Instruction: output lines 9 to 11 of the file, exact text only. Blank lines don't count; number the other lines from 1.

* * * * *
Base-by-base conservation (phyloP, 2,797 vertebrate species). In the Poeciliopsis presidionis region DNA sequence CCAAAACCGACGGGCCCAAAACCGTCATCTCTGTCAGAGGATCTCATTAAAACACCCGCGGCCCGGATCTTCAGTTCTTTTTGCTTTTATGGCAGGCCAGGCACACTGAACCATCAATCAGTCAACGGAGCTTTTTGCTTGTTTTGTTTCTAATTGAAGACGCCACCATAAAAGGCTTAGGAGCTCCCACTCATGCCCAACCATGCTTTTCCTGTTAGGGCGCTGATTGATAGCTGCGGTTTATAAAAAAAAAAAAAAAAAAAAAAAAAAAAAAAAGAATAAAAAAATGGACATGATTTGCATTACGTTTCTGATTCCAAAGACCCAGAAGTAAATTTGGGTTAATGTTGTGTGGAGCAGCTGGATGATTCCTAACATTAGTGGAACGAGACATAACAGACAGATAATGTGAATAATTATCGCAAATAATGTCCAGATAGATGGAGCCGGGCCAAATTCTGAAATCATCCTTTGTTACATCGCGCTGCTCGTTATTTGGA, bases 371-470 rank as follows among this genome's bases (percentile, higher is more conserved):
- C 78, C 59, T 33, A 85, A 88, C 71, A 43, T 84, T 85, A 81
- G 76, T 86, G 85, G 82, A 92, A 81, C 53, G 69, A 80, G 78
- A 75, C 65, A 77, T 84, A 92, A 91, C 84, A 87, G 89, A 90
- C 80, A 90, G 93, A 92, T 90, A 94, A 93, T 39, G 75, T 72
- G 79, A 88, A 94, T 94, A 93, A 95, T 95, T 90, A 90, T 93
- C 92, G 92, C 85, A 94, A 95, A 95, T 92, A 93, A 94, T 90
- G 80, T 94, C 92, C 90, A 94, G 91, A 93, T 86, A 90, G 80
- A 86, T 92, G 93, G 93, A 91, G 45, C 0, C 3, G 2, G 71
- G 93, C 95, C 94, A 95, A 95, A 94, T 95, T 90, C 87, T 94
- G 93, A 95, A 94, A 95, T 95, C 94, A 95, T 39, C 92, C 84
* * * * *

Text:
- A 86, T 92, G 93, G 93, A 91, G 45, C 0, C 3, G 2, G 71
- G 93, C 95, C 94, A 95, A 95, A 94, T 95, T 90, C 87, T 94
- G 93, A 95, A 94, A 95, T 95, C 94, A 95, T 39, C 92, C 84